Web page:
# How do the Dim($K_f / \mathbf{Q}$) vary for all f in a given $S_k(\Gamma(N))$?

For the theory of classical modular forms, the space of new forms $S_k^{new}(\Gamma(N))$ has a basis of Hecke eigenforms $\{ f_i = \sum a_n q^n : a_1=1, a_n \in \bar{\mathbb{Q}}\}$

Given $k$ and $N$ (I'll take answers restricted to $\Gamma_0(N)$ or $\Gamma_1(N)$)

1) can we say anything about $\{dim_{\mathbf{Q}}[K_{f_i} : \mathbf{Q}] : f_i \}$, where $K_{f_i} = \mathbf{Q}[ a_n : n \geq 1 ]$? (Are they all equal? different? Are the fields themselves equal?)

2) Can we know an explicit $L = \cup K_{f_i}$ apriori? (My guess is that it's related to the defining equation of the projective curve $X(\Gamma)$).

We know that, for each $i$, the dimension of $K_{f_i}$ is finite, but what can we say about all of the $f_i$ collectively?

Simplified Question: I know that, via the modularity of rational elliptic curves, If $E/\mathbf{Q}$ is an elliptic curve of conductor N, then it's associated modular form $f \in S_2(\Gamma_0(N))$ has $dim_{\mathbf{Q}}[K_{f}:\mathbf{Q}] = 1$. Is it true that all of the $f_i$, new eigenforms, in $S_2(\Gamma_0(N))$ have $K_f = \mathbf{Q}$?

• If you want my advice, learn how to use the free software "sage" and go ahead and compute just one or two examples of these fields (the manual explains how to do it), and you will instantly see that about half of what you suggest is not right, and you will probably learn a lot. Your question makes it quite clear that you've never computed any examples of these things ever, and it's really easy to do so nowadays,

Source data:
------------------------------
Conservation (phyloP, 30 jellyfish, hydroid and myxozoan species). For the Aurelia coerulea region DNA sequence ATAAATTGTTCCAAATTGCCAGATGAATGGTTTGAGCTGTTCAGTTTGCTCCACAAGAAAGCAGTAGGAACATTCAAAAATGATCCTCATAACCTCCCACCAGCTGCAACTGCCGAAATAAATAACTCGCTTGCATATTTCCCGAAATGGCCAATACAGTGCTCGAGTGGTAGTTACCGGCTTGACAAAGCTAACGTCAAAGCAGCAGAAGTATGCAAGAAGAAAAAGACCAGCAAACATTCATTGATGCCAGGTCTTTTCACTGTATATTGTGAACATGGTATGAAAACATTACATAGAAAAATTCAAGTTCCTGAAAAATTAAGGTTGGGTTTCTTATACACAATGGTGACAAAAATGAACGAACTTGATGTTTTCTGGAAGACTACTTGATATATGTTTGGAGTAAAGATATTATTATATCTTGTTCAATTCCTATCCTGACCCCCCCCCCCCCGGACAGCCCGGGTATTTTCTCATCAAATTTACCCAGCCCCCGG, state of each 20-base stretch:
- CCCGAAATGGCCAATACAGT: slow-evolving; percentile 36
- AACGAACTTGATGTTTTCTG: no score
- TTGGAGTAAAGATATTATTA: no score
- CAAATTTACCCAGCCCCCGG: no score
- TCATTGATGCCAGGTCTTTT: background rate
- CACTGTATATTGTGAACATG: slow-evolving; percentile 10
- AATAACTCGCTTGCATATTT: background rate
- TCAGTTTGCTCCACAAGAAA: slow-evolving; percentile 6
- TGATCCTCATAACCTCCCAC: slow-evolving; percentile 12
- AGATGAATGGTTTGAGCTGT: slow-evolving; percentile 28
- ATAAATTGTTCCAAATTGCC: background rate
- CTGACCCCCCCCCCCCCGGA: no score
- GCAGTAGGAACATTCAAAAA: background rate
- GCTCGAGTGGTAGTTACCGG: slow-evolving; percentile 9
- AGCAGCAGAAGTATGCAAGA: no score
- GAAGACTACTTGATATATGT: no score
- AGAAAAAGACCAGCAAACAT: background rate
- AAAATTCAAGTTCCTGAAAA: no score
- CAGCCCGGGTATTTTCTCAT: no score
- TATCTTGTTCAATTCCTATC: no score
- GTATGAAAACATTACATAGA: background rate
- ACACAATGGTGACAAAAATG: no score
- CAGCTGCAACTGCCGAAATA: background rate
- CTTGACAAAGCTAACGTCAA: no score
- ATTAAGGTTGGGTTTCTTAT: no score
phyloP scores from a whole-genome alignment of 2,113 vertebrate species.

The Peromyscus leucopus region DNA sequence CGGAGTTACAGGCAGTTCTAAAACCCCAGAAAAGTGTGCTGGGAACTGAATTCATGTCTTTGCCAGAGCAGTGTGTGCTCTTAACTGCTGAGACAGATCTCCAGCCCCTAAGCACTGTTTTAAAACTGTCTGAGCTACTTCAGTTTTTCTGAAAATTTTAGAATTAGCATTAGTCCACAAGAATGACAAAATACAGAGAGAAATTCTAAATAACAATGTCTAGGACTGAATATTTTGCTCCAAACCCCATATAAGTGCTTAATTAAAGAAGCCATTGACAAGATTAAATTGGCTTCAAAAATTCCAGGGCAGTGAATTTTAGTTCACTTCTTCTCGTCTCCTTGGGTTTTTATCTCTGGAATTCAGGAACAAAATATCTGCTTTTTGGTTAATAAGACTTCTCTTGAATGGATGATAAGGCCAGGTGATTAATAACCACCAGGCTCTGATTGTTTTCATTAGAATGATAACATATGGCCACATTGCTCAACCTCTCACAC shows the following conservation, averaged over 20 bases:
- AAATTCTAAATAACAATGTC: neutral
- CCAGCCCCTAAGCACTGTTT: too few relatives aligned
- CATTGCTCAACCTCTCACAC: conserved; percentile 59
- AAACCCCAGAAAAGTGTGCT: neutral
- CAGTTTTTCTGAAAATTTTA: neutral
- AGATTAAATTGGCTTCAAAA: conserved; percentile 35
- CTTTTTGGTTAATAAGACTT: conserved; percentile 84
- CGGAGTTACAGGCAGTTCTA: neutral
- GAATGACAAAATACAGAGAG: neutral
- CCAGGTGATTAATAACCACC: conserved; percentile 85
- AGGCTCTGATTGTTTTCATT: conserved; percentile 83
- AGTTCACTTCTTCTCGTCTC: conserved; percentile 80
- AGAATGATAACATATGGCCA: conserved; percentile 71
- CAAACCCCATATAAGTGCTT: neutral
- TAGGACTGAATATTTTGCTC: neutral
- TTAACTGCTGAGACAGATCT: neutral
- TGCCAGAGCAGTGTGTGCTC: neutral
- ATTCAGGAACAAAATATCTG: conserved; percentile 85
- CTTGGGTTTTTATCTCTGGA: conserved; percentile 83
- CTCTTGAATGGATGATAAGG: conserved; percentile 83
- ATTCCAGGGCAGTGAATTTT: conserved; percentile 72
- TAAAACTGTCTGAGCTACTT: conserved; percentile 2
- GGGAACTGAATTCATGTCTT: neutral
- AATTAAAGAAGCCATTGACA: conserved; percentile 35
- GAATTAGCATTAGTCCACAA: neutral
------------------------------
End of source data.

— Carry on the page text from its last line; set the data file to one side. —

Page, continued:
– eric
Nov 13, 2015 at 21:35

The answer to your last question is no. In general, if $K_f/\mathbb Q$ has degree $d$, then there is an associated factor of $J_0(N)$ defined over $\mathbb Q$ of dimension $d$. This is all in Shimura's Arithmetic Theory of Automorphic Forms, I think.
For your question (2), the curves $X_0(N)$ and $X_1(N)$ are defined over $\mathbb Q$, so their fields of definition have nothing to do with the field that you're calling $L$.
Finally, it is known that the number of isogeny classes of elliptic curves of conductor $N$ is less than $O(N^{1/2+\epsilon})$ (and results of Pierce, Helfgott, and Venkatesh reduce the exponent at bit). Since each such isogeny class appears as an elliptic factor of $J_0(N)$ (thanks to Wiles et.al.), and each elliptic factor gives a cusp form with coefficients in $\mathbb Q$, it follows that there are at most $O(N^{1/2+\epsilon})$ normalized cusp forms with coefficients in $\mathbb Q$. But the total number of normalized cusp forms with $\overline{\mathbb Q}$ coefficients is the genus of $X_0(N)$, which is "roughly" $N/12$. Conclusion: Most normalized cusp forms for $\Gamma_0(N)$ do not have coefficients in $\mathbb Q$.